Every single year competition heightens for SaaS Products. The average SaaS product has 9 competitors on average
This heightened competition has led to increasing demand gen budgets which drive up your costs. Companies pour more and more money into paid channels to acquire as many leads as possible. Well, we are starting to see the pendulum shift.
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Between 2000 and 2014, 52 percent of Fortune 500 companies disappeared, either by going bankrupt or through acquisition. Humans have always been transformed by their tools and now Digital transformation is reaching spaces within society.
As Marc Andreessen famously said, “Software is eating the world,” meaning every company will become a software company, engaging with its customers through digital channels. Any company from a fortune 500 to your local builders can build a loyal customer base by using mixed digital methods.
As the technology itself becomes cheap and commoditised it becomes normalised and harder for your company to differentiate. The saying goes that “ hard work and good service isn’t a differentiator” but it’s not the case anymore working hard to provide good service as part of a great customer experience is what will create a competitive advantage for your company.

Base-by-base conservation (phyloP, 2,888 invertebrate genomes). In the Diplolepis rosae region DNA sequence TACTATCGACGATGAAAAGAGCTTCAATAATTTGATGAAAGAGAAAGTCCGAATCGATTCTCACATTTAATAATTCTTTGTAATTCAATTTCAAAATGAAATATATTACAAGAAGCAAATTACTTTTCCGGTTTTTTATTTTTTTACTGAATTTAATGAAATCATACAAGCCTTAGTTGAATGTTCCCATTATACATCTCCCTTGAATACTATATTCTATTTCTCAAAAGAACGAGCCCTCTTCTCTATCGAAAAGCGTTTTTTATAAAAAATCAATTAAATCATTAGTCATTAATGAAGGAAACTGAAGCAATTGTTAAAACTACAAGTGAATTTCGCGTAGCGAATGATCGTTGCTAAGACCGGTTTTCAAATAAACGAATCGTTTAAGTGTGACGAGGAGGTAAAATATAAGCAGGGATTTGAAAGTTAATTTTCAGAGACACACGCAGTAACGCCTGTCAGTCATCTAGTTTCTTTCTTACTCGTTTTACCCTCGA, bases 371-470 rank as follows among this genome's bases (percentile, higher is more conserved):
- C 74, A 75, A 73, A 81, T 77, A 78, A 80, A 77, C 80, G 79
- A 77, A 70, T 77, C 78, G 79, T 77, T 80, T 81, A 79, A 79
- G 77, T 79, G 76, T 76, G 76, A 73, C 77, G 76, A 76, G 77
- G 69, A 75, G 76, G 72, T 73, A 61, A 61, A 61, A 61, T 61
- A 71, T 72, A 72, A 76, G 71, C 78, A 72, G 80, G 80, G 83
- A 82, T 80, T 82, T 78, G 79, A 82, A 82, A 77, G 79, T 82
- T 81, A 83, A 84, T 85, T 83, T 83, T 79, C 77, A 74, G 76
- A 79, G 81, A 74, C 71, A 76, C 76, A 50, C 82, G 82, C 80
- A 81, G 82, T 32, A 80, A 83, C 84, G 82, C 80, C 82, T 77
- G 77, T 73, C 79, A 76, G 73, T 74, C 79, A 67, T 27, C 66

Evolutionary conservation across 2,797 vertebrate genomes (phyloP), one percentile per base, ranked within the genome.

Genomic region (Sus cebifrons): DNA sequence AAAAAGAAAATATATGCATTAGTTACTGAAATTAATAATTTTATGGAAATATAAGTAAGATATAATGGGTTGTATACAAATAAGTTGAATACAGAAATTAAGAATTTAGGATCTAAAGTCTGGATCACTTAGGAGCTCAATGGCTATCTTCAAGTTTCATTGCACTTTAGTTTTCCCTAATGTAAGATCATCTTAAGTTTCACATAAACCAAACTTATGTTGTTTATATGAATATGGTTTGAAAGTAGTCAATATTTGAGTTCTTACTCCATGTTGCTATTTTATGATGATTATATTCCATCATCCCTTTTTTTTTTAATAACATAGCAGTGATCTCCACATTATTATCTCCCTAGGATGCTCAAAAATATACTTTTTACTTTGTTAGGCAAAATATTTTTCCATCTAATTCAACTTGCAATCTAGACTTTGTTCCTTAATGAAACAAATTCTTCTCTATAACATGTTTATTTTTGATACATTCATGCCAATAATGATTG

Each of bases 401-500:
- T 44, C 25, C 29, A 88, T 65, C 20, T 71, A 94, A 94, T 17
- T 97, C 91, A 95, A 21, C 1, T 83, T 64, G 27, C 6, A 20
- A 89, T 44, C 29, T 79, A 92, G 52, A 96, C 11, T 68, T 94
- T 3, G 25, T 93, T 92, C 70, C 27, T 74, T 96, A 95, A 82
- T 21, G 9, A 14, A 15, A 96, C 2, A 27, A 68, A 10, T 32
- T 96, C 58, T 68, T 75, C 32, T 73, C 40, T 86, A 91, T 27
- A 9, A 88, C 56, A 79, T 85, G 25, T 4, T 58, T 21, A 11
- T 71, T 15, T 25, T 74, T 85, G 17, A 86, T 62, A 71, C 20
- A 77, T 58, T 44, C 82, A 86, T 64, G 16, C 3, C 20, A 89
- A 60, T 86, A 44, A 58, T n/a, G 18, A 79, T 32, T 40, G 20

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Customer expectations are constantly evolving
Digital transformation also brought a whole new wave of online-first and digital-only services. Revolutionary consumer companies reimagined how experiences could provide enormous value to customers. In cases like Apple, Uber, Lyft, Amazon, and Airbnb, this changed entire industries, or invented a new category of products and services. These disruptors have raised the bar of customer expectations; now the rest of the software industry must catch up.